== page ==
In this Book

summary
The essays in Creating and Contesting Carolina shed new light on how the various peoples of the Carolinas responded to the tumultuous changes shaping the geographic space that the British called Carolina during the Proprietary period (1663–1719). In doing so, the essays focus attention on some of the most important and dramatic watersheds in the history of British colonization in the New World. These years brought challenging and dramatic changes to the region, such as the violent warfare between British and Native Americans or British and Spanish, the no-less dramatic development of the plantation system, and the decline of proprietary authority. All involved contestation, whether through violence or debate. The very idea of a place called Carolina was challenged by Native Americans, and many colonists and metropolitan authorities differed in their visions for Carolina. The stakes were high in these contests because they occurred in an early American world often characterized by brutal warfare, rigid hierarchies, enslavement, cultural dislocation, and transoceanic struggles for power. While Native Americans and colonists shed each other’s blood to define the territory on their terms, colonists and officials built their own version of Carolina on paper and in the discourse of early modern empires. But new tensions also provided a powerful incentive for political and economic creativity. The peoples of the early Carolinas reimagined places, reconceptualized cultures, realigned their loyalties, and adapted in a wide variety of ways to the New World. Three major groups of peoples—European colonists, Native Americans, and enslaved Africans—shared these experiences of change in the Carolinas, but their histories have usually been written separately. These disparate but closely related strands of scholarship must be connected to make the early Carolinas intelligible. Creating and Contesting Carolina brings together work relating to all three groups in this unique collection.

Table of Contents

  1. Cover
  2. pp. 1-1
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  1. Title Page, Copyright Page
  2. pp. iii-iv
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  1. Contents
  2. pp. v-vi
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  1. Acknowledgments
  2. pp. vii-ix
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  1. Note on Maps
  2. pp. x-x
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  1. List of Maps
  2. pp. xi-xiv
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  1. Abbreviations
  2. pp. xv-xvi
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  1. Introduction: Creating and Contesting Carolina
  2. pp. 1-23
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  1. PART I: Backgrounds
  2. pp. 25-25
  1. Defining Carolina: Cartography and Colonization in the North American Southeast, 1657–1733
  2. pp. 27-48
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  1. Venturing Out: The Barbadian Diaspora and the Carolina Colony, 1650–1685
  2. pp. 49-72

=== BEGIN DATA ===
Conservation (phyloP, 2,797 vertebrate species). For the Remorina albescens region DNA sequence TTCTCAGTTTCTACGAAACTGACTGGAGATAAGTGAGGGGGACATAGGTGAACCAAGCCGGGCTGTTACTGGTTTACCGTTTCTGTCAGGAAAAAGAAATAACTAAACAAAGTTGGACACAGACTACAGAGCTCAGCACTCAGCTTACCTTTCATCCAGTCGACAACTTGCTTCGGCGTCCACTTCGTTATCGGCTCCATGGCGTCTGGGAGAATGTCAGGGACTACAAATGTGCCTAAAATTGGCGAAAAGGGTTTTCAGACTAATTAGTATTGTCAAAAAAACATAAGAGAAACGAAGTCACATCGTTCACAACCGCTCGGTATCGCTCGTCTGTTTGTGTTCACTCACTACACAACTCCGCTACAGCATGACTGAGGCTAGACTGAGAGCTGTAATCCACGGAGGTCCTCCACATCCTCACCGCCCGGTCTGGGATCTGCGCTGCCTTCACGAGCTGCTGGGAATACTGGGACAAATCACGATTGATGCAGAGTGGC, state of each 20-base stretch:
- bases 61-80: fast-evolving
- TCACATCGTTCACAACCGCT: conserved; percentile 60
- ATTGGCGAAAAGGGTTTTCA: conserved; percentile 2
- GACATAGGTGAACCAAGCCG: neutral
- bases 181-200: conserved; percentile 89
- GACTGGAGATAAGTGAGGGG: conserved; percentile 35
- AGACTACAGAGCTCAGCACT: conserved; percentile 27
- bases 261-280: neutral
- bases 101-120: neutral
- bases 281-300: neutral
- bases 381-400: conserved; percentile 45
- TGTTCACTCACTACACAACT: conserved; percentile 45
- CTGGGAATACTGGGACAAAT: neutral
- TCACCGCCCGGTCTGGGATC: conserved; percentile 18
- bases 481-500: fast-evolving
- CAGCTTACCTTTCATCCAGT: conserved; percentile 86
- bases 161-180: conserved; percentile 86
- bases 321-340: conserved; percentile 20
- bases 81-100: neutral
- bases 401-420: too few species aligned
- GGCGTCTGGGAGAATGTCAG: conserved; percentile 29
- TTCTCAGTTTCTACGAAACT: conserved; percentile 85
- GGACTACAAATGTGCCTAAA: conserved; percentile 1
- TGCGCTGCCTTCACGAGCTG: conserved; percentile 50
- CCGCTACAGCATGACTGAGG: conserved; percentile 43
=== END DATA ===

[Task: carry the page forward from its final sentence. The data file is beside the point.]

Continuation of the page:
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  1. Dr. Henry Woodward’s Role in Early Carolina Indian Relations
  2. pp. 73-93
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  1. PART II: Violence and Conflict
  2. pp. 95-95
  1. The Economic Philosophies of Indian Trade Regulation Policy in Early South Carolina
  2. pp. 97-117
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  1. “Cutting one anothers throats”: British, Native, and African Violence in Early Carolina
  2. pp. 118-139
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  1. “Before long to be good friends”: Diplomatic Perspectives of the Tuscarora War
  2. pp. 140-163
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  1. War, Masculinity, and Alliances on the Carolina Frontiers
  2. pp. 164-185
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  1. Histories of the “Tuscarora War”
  2. pp. 186-208
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  1. PART III: Building Plantations, Challenging Authority
  2. pp. 209-209
  1. Thomas Pollock and the Making of an Albemarle Plantation World
  2. pp. 211-233
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  1. Diversity in the Slave Trade to the Colonial Carolinas
  2. pp. 234-255
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  1. Marooned: Politics and Revolution in the Bahamas Islands and Carolina
  2. pp. 256-272
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  1. “The Proprietors can’t undertake for what they will do”: A Political Interpretation of the South Carolina Revolution of 1719
  2. pp. 273-294
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  1. Protecting the Rights of Englishmen: The Rise and Fall of Carolina’s Piratical State
  2. pp. 295-317
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  1. PART IV: Aftermaths
  2. pp. 319-319
  1. Forging Alliances: The Impact of the Tuscarora War on North Carolina’s Political Leadership
  2. pp. 321-342
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  1. “The Indians that live about Pon Pon”: John and Mary Musgrove and the Making of a Creek Indian Community in South Carolina, 1717–1732
  2. pp. 343-366
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  1. List of Contributors
  2. pp. 367-369
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  1. Index
  2. pp. 371-382
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Additional Information

ISBN
9781611172737
Related ISBN
9781611172720
MARC Record
OCLC
864675560
Pages
400
Launched on MUSE
2013-11-04
Language
English
Open Access
No
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